Editorial Review

A man in search of answers about life and the universe is visited by an otherworldly being in this novel influenced by Sufism.

Jem, a philosophy teacher, has spent his whole life on a quest for answers. Studying different schools of philosophy and religious teachings, he was always dissatisfied with the so-called answers they offered. Late one night, there’s a knock on the door. Alph, an advanced being with no body, has come to complete his training by studying a human on Earth. The two, along with Jem’s wife, enter into a discourse on the essence of what it means to be human and discuss the great mysteries of the universe. Hulusi uses his novel as a vehicle to explore his own interpretations of Sufism, which mixes traditional concepts with scientific theories. He focuses on teaching his understanding of Sufism rather than constructing a full narrative; the novel has little plot besides the ten visits Alph pays to Jem, who serves as a surrogate for the reader as he embarks on a philosophical journey. As he is challenged by Alph to ponder complex, difficult ideas, so is the reader. At the heart of the novel is the notion that one must escape the earthly body and mind in order to connect to, and be a part of, the universal cosmic consciousness. Controversially, Hulusi posits that there is no one God, but a Universal Intellect that, in essence, we all are a part of. Through the lens of Sufism, concepts such as death and creation, heaven and hell are explored. The author expounds on the idea that one must be open to new knowledge and challenge accepted beliefs. In the end, Alph leaves Jem with more questions than answers. Hulusi’s prose is filled with complex terms and ideas and sometimes reads like a textbook. But his knowledge and understanding of Sufism is thorough and unique.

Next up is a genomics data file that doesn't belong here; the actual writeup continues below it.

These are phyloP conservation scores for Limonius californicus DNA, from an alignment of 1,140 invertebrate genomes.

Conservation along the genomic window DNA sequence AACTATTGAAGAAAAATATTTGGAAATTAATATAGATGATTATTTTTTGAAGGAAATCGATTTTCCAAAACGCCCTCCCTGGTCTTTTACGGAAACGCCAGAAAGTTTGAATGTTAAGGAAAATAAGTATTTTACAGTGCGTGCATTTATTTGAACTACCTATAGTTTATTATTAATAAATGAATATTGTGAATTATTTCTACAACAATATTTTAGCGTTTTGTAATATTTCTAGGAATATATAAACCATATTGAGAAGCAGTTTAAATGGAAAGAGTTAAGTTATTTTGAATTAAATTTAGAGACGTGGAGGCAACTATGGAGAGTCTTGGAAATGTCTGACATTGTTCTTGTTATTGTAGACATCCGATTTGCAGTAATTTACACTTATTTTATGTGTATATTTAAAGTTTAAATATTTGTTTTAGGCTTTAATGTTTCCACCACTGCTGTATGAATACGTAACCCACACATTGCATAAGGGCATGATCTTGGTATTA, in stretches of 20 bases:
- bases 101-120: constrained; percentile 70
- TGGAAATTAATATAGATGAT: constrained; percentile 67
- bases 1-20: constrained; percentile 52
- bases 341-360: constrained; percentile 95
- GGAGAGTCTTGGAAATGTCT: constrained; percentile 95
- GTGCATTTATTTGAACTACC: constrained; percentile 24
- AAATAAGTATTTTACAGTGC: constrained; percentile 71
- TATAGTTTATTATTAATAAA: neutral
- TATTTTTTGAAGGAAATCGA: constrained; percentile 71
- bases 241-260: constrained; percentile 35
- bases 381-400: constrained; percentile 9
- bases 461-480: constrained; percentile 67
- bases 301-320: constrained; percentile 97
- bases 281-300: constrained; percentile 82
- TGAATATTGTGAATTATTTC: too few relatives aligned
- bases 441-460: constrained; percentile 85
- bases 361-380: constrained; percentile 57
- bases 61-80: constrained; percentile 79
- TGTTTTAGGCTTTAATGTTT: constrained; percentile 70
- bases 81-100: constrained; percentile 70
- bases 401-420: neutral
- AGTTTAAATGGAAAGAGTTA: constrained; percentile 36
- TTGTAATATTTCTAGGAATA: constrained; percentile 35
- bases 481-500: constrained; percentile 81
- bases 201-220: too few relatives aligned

A deeply philosophical novel that uses Sufism to examine the nature of humanity and the universe. 


Kirkus Review

80 / 80

These May Also Interest You

You Can Download This Book